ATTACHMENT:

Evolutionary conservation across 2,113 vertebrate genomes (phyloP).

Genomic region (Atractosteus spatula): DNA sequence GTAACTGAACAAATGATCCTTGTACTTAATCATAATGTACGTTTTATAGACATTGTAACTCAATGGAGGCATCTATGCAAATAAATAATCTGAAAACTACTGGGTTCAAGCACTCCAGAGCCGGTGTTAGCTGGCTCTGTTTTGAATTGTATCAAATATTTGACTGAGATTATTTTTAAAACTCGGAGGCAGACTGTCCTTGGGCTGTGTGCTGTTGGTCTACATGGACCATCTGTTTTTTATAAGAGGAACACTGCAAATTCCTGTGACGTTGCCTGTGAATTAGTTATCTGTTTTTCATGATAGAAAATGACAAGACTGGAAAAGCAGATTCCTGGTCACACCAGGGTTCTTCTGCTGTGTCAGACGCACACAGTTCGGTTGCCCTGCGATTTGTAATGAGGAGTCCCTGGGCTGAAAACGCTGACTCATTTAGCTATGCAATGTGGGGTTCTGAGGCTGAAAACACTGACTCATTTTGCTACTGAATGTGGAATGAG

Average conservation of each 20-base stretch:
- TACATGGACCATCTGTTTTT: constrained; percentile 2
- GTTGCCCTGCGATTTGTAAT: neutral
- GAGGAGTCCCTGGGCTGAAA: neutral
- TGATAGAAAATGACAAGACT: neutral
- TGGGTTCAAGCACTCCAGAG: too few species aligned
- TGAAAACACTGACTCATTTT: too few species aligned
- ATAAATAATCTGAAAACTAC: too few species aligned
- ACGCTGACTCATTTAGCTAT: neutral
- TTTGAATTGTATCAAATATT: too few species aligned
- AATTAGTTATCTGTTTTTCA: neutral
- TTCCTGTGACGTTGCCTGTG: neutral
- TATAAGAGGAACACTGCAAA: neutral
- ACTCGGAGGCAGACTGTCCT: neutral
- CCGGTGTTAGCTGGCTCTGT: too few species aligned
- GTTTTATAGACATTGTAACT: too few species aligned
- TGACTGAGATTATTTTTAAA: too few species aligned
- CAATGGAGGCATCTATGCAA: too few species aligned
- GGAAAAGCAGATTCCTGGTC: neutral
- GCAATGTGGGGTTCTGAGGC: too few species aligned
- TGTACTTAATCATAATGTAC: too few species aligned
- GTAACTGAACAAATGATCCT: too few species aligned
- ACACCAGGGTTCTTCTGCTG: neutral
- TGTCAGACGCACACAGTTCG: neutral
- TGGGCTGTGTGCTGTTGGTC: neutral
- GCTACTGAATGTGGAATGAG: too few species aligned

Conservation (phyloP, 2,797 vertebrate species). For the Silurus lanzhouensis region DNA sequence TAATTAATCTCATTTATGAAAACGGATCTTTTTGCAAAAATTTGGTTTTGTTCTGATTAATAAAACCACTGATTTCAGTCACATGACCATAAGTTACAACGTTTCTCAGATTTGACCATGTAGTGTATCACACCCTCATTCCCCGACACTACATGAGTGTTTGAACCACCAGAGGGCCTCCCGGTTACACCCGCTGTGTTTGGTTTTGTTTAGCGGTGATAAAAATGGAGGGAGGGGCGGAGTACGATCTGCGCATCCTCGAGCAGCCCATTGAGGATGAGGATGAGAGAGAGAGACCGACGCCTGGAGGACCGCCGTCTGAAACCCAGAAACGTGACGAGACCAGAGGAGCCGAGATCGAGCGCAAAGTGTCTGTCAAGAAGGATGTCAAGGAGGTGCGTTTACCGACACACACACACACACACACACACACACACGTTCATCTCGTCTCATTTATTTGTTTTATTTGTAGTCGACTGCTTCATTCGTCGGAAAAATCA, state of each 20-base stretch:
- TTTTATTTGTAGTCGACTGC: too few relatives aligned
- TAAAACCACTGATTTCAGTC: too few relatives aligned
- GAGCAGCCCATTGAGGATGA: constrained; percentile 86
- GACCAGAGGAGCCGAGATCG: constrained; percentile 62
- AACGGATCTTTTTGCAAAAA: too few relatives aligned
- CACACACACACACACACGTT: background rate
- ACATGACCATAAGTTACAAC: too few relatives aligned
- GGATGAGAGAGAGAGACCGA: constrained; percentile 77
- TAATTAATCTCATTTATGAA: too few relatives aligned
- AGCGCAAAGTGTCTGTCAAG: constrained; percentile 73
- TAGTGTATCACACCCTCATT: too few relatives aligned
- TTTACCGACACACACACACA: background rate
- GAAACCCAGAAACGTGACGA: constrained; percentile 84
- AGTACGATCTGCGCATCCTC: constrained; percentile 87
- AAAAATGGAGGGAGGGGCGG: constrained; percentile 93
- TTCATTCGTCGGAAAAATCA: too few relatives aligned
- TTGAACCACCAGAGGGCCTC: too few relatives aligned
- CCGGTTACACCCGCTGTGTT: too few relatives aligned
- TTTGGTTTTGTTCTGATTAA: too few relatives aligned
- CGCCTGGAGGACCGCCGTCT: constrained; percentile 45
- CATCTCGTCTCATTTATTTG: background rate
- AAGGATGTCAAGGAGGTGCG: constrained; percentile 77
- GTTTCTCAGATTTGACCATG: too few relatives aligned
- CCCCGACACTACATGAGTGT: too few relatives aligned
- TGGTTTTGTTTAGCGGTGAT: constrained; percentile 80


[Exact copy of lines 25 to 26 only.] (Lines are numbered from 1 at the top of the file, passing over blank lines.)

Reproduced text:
- ACACCAGGGTTCTTCTGCTG: neutral
- TGTCAGACGCACACAGTTCG: neutral